April 13, 2016, Barcelona, Spain: Data presented today demonstrates that healthy maternal Body Mass Index (BMI) and exclusively breastfeeding a child for at least six months can reduce the risk of infants developing non-alcoholic fatty liver disease (NAFLD) in adolescence. The results were presented at The International Liver CongressTM 2016 in Barcelona, Spain.
Pre-pregnancy BMI within the normal range was shown to reduce risk of adolescent NAFLD by a half (Odds Ratio (OR) 0.49, 95% Confidence Interval (CI) 0.33-0.72, p
The prevalence of NAFLD in children and adolescents is rising.1 Recent studies suggest that it has become the most common liver disease in people aged two to 19 years old, with half of obese children suffering from the condition.1 Factors including excessive childhood weight gain are believed to be key contributors to this rise.2 In the long-term, NAFLD can lead to scarring (fibrosis) of the liver and a potentially life-threatening condition called cirrhosis in some individuals.3
"We wanted to see if there was any association between adolescent non-alcoholic fatty liver disease, maternal factors and infant nutrition," said Dr Oyekoya Ayonrinde, Clinical Senior Lecturer for Medicine and Pharmacology at the University of Western Australia and lead study author. "Our results demonstrate the grave impact maternal factors can have on the risk of developing liver disease in adolescence."
The Australian authors of the Raine Study, collected data such as maternal pregnancy, birth, childhood and adolescent characteristics through questionnaires, direct interviews, physical examinations and blood tests. Liver ultrasounds were conducted in 1,170 seventeen year-olds to diagnose NAFLD.
Out of the study cohort, over 15% (n=179) of teenagers were diagnosed as having NAFLD. There was a lower prevalence of adolescent NAFLD in individuals who were exclusively breastfed as infants for six or more months compared to those who were breastfed for less than six months (11.3 vs 17.8%, p=0.003). However, breastfeeding beyond nine months did not further reduce the odds of NAFLD during adolescent (OR 0.73, 95% CI 0.46-1.16, p=0.18).
"The findings of this large-scale study have enhanced our understanding of what factors can contribute towards future NAFLD in adolescence," said Professor Laurent Castera, EASL Secretary General. "The notable differences in the results demonstrate the importance of proper infant nutrition and the benefit of exclusive and extended breastfeeding for six months."
About The International Liver Congress™
This annual congress is the biggest event in the EASL calendar, attracting scientific and medical experts from around the world to learn about the latest in liver research. Attending specialists present, share, debate and conclude on the latest science and research in hepatology, working to enhance the treatment and management of liver disease in clinical practice. This year, the congress is expected to attract approximately 10,000 delegates from all corners of the globe. The International Liver Congress™ takes place from April 13 – 17, 2016, at the Fira Barcelona Gran Via, Barcelona, Spain.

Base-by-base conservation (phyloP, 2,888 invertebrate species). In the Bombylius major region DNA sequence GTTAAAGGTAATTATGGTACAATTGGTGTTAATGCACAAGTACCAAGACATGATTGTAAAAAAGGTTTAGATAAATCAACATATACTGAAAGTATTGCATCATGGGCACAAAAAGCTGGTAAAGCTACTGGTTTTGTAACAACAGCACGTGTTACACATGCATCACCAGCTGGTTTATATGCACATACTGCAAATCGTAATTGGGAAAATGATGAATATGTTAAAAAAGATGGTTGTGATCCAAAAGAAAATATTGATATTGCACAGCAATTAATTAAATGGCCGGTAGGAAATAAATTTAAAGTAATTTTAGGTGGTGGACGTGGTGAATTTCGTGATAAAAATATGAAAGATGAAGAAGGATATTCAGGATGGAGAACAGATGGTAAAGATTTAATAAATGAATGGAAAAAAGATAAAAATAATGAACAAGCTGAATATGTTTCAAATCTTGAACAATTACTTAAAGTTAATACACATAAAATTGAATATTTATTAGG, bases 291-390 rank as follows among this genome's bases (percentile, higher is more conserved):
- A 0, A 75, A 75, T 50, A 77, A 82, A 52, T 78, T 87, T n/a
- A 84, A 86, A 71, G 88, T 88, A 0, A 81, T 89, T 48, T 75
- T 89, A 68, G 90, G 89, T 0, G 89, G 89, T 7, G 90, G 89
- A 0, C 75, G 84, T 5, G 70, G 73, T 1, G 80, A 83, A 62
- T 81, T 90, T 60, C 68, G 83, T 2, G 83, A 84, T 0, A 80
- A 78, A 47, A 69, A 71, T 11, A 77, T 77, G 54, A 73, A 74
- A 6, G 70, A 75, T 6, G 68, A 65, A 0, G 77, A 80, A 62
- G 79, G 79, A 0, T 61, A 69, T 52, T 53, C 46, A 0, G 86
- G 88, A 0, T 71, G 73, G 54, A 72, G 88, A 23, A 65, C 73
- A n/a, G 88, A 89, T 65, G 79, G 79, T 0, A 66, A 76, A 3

Since EASL's foundation in 1966, this not-for-profit organisation has grown to over 4,000 members from all over the world, including many of the leading hepatologists in Europe and beyond. EASL is the leading liver association in Europe, having evolved into a major European Association with international influence, with an impressive track record in promoting research in liver disease, supporting wider education and promoting changes in European liver policy.
For more information, please contact the ILC Press Office at:
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Onsite location reference
Fatty liver disease: Clinical, Hall 8.1
Friday 15 April, 08:00 – 18:00
Presenter: Oyekoya Ayonrinde, Australia
Abstract: FRI-321, Maternal obesity and duration of breastfeeding influence the risk of nonalcoholic fatty liver disease in adolescents
Author disclosures of interest
1 Widhalm et al. Nonalcoholic fatty liver disease: a challenge for pediatricians. International Journal of Obesity. 2010; 34(10):1451-1467.
2 Modern Medicine Network. Pediatric nonalcoholic fatty liver disease. Available from: http://contemporarypediatrics.modernmedicine.com/contemporary-pediatrics/content/tags/biomarker/pediatric-nonalcoholic-fatty-liver-disease. Last accessed: March 2016.
3 British Liver Trust. Non-Alcohol Related Fatty Liver Disease. Available from: http://www.britishlivertrust.org.uk/liver-information/liver-conditions/non-alcohol-related-fatty-liver-disease/. Last accessed: March 2016.
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